Another disadvantage of the Teflon paste elastomer is a loss of seal energizing force due to wear. Over time, both the seal and the counterface wear and become thinner. The wear is small, on the order of 0.003 inch per year of operation. However, after about a year, the thermal expansion of the Teflon paste is no longer sufficient to force the seal against the counterface. A degradation of pump base pressure results from increased leakage across the top of the seal. Although a large amount of seal material remains, the seals must be replaced.
A final disadvantage of the Teflon paste is that it is quite expensive. The material required to make seals for one pump costs about forty dollars.
Accordingly, there is a need for improved tip seal configurations for scroll-type vacuum pumps.
According to a first aspect of the invention, vacuum pumping apparatus is provided. The vacuum pumping apparatus comprises a scroll blade set having an inlet and an outlet, and an eccentric drive operatively coupled to the scroll blade set. The scroll blade set comprises a first scroll blade and a second scroll blade that are nested together to define one or more interblade pockets. At least one of the first and second scroll blades has a seal groove along an edge thereof. The eccentric drive produces orbiting movement of the first scroll blade relative to the second scroll blade so as to cause the interblade pockets to move toward the outlet. The vacuum pumping apparatus further comprises a tip seal positioned in the seal groove between the first and second scroll blades. The tip seal comprises a seal element and an energizer element affixed to the seal element. The energizer element comprises a resilient material having multiple compressible voids, such that the energizer element having compressible voids is more compressible than the resilient material alone, when confined by the seal groove.
In a first embodiment, the energizer element comprises a foam, such as a low porosity urethane foam. The foam preferably has a modulus of elasticity no greater than about 40 psi.
In a second embodiment, the energizer element comprises an elastomer material and the compressible voids comprise a predetermined pattern of voids, which may be molded into the elastomer material. The voids may extend to the bottom surface of the seal groove. The elastomer material may comprise a silicone compound having a low modulus of elasticity. The elastomer material with voids preferably has a modulus of elasticity no greater than about 100 psi.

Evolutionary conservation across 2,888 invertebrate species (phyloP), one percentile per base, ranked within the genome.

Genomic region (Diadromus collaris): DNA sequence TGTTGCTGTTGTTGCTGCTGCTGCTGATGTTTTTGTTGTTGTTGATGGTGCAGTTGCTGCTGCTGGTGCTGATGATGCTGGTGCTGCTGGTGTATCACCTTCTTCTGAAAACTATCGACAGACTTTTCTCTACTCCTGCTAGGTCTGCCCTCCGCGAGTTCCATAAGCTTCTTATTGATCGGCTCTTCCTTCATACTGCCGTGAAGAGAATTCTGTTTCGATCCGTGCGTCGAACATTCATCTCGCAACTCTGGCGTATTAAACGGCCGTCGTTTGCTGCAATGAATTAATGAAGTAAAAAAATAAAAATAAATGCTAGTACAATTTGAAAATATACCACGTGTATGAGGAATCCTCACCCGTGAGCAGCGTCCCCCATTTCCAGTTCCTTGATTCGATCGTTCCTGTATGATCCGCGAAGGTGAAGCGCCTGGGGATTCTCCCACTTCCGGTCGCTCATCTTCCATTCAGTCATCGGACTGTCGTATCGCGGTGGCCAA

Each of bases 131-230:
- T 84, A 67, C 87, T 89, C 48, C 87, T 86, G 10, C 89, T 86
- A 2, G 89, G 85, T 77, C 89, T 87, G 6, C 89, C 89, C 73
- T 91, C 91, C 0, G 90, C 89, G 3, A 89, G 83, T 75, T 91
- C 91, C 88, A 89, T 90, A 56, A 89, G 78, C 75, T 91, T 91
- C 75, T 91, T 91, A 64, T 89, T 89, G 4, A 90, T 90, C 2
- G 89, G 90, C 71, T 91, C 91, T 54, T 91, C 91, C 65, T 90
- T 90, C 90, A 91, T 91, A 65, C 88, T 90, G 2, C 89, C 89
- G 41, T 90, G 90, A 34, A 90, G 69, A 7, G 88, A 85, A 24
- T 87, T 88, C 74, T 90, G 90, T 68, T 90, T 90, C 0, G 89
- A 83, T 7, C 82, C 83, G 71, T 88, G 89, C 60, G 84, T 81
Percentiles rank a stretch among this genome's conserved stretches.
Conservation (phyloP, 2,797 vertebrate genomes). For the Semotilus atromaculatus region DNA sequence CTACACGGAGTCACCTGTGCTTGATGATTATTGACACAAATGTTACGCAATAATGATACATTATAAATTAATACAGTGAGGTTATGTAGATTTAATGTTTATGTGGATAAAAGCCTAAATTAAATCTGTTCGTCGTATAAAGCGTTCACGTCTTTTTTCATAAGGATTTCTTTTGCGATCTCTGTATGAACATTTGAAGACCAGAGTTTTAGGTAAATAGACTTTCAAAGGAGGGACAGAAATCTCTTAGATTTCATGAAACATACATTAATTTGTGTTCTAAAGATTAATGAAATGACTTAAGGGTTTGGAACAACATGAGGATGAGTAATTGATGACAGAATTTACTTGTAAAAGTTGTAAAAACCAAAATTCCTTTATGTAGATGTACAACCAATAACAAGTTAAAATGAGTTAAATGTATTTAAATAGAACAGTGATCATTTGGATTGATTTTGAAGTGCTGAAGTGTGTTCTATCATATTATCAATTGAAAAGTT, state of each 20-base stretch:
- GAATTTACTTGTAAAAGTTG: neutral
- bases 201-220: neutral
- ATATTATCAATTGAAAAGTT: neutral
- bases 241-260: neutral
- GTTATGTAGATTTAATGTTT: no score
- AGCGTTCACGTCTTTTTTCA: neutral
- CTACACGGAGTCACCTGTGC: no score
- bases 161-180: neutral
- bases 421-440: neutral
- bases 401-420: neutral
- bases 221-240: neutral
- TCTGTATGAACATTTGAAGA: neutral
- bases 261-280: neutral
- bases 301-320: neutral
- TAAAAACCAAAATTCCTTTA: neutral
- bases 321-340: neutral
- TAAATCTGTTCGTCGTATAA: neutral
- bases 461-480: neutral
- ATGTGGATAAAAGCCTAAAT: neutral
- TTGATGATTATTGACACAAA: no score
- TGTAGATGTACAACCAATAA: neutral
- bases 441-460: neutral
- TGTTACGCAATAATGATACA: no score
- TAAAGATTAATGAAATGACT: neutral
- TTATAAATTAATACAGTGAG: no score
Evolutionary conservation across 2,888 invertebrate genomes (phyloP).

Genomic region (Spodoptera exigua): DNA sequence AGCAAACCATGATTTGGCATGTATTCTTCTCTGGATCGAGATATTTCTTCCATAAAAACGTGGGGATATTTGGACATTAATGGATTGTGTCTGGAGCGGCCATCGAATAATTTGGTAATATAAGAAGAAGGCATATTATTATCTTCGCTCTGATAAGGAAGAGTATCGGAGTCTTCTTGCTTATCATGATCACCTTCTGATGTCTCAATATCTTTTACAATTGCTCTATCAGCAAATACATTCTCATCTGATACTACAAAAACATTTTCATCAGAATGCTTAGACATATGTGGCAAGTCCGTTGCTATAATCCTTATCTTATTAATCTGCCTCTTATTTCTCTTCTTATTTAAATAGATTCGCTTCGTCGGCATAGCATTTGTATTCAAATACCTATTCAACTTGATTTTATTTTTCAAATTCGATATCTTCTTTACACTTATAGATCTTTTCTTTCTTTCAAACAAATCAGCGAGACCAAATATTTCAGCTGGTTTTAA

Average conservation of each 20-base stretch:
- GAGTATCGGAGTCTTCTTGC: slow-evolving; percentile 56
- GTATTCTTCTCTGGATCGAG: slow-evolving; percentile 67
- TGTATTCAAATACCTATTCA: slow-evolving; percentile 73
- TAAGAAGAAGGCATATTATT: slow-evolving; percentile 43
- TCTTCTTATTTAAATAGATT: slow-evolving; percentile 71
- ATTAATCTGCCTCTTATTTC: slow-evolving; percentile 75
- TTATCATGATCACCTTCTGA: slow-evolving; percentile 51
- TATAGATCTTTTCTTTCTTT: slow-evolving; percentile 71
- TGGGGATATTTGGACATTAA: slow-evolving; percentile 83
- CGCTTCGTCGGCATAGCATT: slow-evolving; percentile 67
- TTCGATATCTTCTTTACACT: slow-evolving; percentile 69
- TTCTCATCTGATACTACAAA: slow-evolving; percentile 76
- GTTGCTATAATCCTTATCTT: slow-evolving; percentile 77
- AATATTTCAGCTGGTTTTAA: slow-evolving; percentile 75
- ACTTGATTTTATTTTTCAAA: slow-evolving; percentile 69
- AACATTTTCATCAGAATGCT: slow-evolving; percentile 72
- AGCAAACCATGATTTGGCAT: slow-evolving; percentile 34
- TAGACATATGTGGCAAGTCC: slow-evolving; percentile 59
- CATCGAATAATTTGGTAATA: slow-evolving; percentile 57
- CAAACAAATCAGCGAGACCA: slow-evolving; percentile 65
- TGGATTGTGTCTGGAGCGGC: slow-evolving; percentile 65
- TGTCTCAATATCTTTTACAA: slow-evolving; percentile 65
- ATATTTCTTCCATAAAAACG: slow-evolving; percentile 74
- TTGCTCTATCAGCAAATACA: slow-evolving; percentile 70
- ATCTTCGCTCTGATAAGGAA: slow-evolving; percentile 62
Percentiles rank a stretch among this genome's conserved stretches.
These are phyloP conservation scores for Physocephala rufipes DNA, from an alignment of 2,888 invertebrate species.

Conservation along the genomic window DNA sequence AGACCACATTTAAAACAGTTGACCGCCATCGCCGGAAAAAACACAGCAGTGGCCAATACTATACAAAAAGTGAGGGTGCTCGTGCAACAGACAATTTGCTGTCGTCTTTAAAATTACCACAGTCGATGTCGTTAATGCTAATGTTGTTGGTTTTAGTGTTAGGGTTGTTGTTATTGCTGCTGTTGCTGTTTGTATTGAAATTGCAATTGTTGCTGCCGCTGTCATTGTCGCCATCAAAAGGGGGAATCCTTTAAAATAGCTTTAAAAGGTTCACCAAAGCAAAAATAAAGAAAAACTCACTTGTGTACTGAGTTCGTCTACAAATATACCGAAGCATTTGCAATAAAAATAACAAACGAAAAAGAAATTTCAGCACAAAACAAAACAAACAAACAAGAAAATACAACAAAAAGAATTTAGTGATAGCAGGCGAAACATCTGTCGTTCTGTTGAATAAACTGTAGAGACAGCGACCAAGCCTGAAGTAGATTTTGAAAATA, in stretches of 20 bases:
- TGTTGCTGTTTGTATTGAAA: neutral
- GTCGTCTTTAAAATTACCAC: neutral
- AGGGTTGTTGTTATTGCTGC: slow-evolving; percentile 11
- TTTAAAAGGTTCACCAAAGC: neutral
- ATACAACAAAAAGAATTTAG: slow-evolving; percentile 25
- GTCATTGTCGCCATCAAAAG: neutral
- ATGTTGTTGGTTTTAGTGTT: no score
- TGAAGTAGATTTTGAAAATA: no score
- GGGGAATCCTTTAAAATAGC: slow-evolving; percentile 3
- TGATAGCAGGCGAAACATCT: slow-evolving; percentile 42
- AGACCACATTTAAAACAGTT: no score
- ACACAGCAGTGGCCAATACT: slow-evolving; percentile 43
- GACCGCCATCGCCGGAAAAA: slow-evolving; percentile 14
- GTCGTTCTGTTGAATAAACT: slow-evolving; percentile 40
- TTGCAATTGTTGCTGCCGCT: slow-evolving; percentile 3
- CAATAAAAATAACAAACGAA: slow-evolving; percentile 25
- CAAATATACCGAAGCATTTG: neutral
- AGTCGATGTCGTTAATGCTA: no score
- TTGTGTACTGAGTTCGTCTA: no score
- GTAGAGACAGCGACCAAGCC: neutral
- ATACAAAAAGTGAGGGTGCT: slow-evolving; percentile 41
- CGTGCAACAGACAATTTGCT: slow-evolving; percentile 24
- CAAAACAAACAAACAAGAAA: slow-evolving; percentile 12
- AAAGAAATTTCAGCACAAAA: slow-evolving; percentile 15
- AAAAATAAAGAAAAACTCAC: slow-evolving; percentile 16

According to another aspect of the invention, a tip seal for use in a scroll-type pump is provided. The scroll-type pump includes first and second scroll blades that are nested together to define one or more interblade pockets, at least one of the first and second scroll blades having a seal groove along an edge thereof. The tip seal is positioned in the seal groove between the first and second scroll blades and comprises a seal element and an energizer element affixed to the seal element. The energizer element comprises a resilient material having multiple compressible voids, so that the energizer element having compressible voids is more compressible than the resilient material alone, when confined by the seal groove.
For a better understanding of the present invention, reference is made to the accompanying drawings, which are incorporated herein by reference and in which:
FIG. 1 is a cross-sectional view of an example of a scroll-type vacuum pump suitable for incorporation of the tip seal of the invention;
FIG. 2 is a cross-sectional view of the first scroll blade set, taken along the line 2--2 of FIG. 1;
FIG. 3 is an enlarged, partial cross-sectional view of a scroll blade, illustrating a first embodiment of the tip seal of the invention;
FIG. 4 is an enlarged partial cross-sectional view of a scroll blade, illustrating a second embodiment of the tip seal of the invention; and
FIG. 5 is a bottom view of the energizer element shown in FIG. 4.